The American Civil Liberties Union reports that more than 520 pieces of legislation target LGBTQ+ individuals nationwide.

Republican state legislators have focused on denying trans minors’ access to essential services, including gender-affirming health care prescribed by their doctors; care endorsed by nearly all professional medical organizations. In addition, some GOP-controlled states have taken steps to strip adults of this proven medical treatment.

photo by Mike NelsonVice President Harris and Second Gentleman Doug Emhoff arrive at West Point

photo by Mike NelsonVice President Harris with Advocate senior national reporter Christopher Wiggins on Air Force Two

The assault on corporeal freedoms is significant. In 24 states, Republicans have enacted laws restricting abortion access. At least 20 states have enacted legislation restricting access to gender-affirming care.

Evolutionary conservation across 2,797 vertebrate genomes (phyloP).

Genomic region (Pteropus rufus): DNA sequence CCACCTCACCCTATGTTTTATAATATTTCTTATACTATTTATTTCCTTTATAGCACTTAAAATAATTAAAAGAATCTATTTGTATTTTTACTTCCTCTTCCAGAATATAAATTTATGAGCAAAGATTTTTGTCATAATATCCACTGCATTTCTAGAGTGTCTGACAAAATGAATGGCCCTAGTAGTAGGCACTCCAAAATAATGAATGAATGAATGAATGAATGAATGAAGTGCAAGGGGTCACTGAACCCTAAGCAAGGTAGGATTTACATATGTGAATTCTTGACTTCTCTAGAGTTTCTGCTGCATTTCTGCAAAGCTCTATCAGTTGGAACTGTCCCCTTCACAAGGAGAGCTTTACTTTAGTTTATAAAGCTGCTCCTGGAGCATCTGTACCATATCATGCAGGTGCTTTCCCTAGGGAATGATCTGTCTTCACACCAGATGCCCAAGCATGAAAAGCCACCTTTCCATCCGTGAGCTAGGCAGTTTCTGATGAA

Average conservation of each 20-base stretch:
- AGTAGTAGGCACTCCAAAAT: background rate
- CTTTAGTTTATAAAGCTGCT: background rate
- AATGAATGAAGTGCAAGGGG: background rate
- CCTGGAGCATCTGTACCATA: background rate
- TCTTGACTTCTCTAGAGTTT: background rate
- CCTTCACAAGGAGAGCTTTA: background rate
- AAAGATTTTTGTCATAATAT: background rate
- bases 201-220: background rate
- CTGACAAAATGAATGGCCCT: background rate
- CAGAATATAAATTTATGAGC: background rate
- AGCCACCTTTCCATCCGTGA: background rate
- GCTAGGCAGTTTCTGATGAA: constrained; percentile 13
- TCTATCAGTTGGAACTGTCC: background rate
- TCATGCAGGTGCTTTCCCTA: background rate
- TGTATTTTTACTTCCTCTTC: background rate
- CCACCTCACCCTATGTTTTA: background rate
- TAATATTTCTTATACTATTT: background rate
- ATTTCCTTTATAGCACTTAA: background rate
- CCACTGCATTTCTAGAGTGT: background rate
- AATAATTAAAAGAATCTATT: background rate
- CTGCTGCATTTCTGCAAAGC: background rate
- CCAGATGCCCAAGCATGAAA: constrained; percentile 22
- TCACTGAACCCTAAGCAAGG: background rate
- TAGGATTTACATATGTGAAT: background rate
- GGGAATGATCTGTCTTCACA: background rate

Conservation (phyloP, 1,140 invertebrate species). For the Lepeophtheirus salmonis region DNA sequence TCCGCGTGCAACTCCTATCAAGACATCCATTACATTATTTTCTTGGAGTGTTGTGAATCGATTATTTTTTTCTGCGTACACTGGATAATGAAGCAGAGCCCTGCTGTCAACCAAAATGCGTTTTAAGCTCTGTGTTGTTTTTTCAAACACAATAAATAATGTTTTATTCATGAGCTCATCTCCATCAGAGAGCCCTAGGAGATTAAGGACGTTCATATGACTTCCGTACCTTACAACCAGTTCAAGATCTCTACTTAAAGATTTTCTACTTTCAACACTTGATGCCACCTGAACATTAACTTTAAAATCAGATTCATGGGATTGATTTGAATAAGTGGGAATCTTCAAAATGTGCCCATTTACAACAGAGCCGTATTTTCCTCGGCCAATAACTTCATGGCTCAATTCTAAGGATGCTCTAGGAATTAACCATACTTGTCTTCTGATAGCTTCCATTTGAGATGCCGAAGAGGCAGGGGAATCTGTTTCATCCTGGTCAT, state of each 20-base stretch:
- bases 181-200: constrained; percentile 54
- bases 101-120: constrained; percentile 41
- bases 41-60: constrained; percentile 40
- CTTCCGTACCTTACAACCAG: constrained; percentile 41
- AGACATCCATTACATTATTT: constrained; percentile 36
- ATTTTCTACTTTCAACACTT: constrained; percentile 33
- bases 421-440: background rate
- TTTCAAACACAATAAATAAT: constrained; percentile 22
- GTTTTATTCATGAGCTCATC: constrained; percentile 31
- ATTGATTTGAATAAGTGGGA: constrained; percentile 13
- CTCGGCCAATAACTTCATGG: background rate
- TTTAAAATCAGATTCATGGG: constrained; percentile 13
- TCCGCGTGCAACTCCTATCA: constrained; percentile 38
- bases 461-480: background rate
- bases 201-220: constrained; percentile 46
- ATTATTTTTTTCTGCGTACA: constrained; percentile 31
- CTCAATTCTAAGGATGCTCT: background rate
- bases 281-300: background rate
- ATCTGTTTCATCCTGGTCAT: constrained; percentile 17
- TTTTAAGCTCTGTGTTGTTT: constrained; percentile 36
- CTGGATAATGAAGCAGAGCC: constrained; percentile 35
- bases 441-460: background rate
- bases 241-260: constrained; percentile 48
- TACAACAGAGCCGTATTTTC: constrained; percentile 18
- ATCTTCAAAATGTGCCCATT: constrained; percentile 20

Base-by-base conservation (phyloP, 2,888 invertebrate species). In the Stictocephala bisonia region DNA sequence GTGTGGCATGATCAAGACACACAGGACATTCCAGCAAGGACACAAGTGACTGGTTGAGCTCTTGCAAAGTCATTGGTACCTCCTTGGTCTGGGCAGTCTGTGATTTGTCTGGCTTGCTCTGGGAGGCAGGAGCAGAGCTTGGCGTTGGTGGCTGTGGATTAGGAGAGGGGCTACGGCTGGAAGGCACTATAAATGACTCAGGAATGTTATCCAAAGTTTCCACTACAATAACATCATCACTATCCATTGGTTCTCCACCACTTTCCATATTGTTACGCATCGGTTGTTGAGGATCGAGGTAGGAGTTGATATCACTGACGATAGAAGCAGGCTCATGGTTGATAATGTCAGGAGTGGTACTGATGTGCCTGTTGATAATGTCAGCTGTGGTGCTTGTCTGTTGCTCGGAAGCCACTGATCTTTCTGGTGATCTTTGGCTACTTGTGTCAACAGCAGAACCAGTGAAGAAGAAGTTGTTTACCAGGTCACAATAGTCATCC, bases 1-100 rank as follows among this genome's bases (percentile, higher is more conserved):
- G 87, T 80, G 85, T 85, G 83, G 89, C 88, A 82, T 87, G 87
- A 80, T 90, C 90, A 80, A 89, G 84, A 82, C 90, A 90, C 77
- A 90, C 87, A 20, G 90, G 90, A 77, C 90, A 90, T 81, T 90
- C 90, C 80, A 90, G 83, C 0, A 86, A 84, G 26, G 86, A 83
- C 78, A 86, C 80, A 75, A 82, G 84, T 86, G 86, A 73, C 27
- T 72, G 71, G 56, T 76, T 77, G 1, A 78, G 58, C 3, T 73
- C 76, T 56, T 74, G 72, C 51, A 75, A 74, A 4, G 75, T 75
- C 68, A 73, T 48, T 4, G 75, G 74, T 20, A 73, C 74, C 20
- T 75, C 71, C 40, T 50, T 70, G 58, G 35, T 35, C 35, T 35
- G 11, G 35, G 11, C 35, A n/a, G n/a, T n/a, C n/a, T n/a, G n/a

Additionally, by passing laws targeted at drag queens performing in public, transgender Americans’ access to bathroom facilities, the removal of books by and about LGBTQ+ people, and the general erasure of queer and trans experiences from American society, conservatives are pushing LGBTQ+ people back into the closet.

“You look in Florida, [the] ‘don’t say gay’ bill and what this has meant for LGBTQ teachers who are now afraid,” Harris says.

Known as the Parental Rights in Education law, the “don’t say gay” measure signed by Florida’s Republican governor and declared 2024 presidential candidate Ron DeSantis limits teachers’ ability to discuss sexual orientation and gender identity, from kindergarten through high school graduation, and even at some public universities in the state.

Teachers who identify as queer or trans have struggled to display photos of their families because of the rules governing discussions about sexual orientation.

photo by Mike NelsonWest Point Academy officials greet Vice President Harris upon her arrival

photo by Mike NelsonVice President Harris gave a historic commencement speech at New York’s U.S. Military Academy in May